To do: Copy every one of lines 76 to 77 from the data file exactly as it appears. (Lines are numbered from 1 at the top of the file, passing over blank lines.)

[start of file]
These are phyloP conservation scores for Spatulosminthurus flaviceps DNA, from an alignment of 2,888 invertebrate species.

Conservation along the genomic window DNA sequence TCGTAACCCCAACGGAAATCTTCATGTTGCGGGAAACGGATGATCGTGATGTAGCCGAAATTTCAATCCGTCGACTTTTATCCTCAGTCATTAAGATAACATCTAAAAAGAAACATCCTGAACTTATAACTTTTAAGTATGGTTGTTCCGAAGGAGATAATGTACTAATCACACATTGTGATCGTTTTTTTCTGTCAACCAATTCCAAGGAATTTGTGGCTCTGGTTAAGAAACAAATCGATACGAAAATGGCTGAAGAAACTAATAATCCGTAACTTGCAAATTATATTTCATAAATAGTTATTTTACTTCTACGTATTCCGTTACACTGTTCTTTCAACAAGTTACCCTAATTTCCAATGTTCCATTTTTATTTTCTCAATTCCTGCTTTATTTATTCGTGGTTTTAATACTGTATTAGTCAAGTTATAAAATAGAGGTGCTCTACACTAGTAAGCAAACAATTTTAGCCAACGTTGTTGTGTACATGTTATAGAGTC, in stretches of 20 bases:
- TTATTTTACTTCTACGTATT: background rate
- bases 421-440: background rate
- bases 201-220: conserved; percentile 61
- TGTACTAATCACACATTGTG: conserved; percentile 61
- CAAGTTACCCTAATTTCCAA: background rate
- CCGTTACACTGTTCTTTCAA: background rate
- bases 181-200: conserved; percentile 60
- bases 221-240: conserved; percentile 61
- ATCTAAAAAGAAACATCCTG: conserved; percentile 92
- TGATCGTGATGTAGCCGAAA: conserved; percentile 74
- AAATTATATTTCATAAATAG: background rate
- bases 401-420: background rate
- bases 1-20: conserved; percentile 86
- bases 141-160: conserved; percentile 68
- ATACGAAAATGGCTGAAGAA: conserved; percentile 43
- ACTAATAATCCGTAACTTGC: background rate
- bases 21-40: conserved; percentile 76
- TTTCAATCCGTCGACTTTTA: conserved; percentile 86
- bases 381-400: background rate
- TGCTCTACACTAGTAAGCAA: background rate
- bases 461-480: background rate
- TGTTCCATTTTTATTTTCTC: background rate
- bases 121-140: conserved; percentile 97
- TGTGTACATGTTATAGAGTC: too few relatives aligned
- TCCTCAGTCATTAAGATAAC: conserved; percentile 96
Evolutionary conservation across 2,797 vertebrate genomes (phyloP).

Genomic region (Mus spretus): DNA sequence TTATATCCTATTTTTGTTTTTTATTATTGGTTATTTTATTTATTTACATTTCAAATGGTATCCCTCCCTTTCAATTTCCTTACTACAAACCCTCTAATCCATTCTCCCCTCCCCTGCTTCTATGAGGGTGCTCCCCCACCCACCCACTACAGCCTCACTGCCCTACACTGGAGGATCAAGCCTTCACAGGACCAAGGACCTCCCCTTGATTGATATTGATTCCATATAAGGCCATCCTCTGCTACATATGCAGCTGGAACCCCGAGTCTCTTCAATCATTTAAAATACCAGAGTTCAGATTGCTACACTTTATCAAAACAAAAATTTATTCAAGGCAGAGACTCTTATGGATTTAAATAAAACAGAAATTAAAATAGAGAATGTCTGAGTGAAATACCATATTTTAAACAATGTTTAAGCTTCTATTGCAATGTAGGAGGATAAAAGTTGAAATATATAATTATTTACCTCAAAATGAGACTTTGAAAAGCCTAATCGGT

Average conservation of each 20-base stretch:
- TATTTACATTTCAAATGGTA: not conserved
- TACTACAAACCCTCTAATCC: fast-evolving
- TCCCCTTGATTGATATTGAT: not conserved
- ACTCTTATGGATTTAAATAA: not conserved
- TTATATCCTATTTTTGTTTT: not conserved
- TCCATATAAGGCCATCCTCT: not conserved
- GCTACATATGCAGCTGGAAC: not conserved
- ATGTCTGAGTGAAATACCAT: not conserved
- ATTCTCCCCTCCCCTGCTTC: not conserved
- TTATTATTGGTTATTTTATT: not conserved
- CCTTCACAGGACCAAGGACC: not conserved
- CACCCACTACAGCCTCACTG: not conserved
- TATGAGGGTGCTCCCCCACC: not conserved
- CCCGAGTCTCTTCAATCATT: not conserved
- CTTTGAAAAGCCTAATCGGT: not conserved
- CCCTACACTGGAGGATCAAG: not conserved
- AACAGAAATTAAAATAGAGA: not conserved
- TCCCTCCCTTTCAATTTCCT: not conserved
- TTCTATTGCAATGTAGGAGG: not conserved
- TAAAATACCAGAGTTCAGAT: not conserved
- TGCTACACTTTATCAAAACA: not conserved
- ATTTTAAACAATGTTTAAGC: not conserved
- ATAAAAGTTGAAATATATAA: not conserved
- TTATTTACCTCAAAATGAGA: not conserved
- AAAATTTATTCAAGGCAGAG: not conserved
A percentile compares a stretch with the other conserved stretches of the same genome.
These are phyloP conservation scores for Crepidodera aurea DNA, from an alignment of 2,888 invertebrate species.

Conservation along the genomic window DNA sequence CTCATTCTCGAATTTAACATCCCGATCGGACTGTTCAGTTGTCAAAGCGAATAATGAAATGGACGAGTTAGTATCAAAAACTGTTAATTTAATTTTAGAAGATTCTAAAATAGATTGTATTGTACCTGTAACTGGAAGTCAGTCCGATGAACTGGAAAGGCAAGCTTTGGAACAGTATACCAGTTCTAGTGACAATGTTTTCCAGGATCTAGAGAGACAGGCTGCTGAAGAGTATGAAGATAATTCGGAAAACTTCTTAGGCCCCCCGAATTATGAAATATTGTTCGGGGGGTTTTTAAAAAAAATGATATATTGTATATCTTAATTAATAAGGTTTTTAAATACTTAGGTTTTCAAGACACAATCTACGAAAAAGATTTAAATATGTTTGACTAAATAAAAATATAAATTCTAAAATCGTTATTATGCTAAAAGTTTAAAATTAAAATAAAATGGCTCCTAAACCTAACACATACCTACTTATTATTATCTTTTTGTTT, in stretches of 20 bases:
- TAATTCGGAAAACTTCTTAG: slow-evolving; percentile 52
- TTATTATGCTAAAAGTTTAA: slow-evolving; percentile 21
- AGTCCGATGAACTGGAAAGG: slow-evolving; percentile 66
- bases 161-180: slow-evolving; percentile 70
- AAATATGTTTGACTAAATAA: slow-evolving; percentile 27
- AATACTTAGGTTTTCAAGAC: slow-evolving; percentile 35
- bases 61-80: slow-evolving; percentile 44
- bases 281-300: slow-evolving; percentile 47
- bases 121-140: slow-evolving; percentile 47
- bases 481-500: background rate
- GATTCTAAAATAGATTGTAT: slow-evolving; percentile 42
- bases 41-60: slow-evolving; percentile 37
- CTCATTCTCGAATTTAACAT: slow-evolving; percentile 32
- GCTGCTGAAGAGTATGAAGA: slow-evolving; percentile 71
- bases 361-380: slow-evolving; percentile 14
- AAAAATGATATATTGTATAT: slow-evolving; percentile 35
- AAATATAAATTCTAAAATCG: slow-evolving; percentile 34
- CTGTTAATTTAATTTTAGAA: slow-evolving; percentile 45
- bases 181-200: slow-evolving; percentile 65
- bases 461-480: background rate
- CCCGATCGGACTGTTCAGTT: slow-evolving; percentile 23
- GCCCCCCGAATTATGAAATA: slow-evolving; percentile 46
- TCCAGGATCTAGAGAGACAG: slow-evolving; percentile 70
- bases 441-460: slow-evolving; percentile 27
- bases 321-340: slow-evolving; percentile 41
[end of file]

- CTGTTAATTTAATTTTAGAA: slow-evolving; percentile 45
- bases 181-200: slow-evolving; percentile 65